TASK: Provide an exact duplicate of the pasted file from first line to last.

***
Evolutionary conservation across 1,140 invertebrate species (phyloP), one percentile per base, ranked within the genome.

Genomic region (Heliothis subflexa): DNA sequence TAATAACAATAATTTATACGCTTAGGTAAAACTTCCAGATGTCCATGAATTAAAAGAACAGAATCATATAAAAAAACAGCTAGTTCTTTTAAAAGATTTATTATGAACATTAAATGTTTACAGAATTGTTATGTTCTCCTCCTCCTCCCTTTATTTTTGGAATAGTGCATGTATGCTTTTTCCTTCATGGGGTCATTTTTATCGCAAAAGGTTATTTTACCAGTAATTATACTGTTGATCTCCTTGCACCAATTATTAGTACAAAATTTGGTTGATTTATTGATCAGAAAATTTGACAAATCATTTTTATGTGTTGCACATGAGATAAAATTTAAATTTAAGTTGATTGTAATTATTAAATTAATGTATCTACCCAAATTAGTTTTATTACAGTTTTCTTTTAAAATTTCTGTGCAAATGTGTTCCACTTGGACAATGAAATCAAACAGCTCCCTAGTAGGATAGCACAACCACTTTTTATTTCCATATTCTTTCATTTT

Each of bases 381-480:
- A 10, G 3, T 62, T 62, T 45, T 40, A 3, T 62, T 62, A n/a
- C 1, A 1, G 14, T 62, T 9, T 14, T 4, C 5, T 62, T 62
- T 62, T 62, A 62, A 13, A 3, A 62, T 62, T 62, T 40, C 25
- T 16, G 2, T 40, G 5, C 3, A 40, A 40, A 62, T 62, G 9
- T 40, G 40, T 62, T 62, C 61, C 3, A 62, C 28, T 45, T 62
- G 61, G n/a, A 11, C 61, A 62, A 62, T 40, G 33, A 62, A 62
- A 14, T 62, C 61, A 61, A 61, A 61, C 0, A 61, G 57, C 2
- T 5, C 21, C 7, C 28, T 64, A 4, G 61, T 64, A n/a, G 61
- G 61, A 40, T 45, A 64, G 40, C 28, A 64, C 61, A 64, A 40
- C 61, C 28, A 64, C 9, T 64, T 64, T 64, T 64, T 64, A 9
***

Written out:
Evolutionary conservation across 1,140 invertebrate species (phyloP), one percentile per base, ranked within the genome.

Genomic region (Heliothis subflexa): DNA sequence TAATAACAATAATTTATACGCTTAGGTAAAACTTCCAGATGTCCATGAATTAAAAGAACAGAATCATATAAAAAAACAGCTAGTTCTTTTAAAAGATTTATTATGAACATTAAATGTTTACAGAATTGTTATGTTCTCCTCCTCCTCCCTTTATTTTTGGAATAGTGCATGTATGCTTTTTCCTTCATGGGGTCATTTTTATCGCAAAAGGTTATTTTACCAGTAATTATACTGTTGATCTCCTTGCACCAATTATTAGTACAAAATTTGGTTGATTTATTGATCAGAAAATTTGACAAATCATTTTTATGTGTTGCACATGAGATAAAATTTAAATTTAAGTTGATTGTAATTATTAAATTAATGTATCTACCCAAATTAGTTTTATTACAGTTTTCTTTTAAAATTTCTGTGCAAATGTGTTCCACTTGGACAATGAAATCAAACAGCTCCCTAGTAGGATAGCACAACCACTTTTTATTTCCATATTCTTTCATTTT

Each of bases 381-480:
- A 10, G 3, T 62, T 62, T 45, T 40, A 3, T 62, T 62, A n/a
- C 1, A 1, G 14, T 62, T 9, T 14, T 4, C 5, T 62, T 62
- T 62, T 62, A 62, A 13, A 3, A 62, T 62, T 62, T 40, C 25
- T 16, G 2, T 40, G 5, C 3, A 40, A 40, A 62, T 62, G 9
- T 40, G 40, T 62, T 62, C 61, C 3, A 62, C 28, T 45, T 62
- G 61, G n/a, A 11, C 61, A 62, A 62, T 40, G 33, A 62, A 62
- A 14, T 62, C 61, A 61, A 61, A 61, C 0, A 61, G 57, C 2
- T 5, C 21, C 7, C 28, T 64, A 4, G 61, T 64, A n/a, G 61
- G 61, A 40, T 45, A 64, G 40, C 28, A 64, C 61, A 64, A 40
- C 61, C 28, A 64, C 9, T 64, T 64, T 64, T 64, T 64, A 9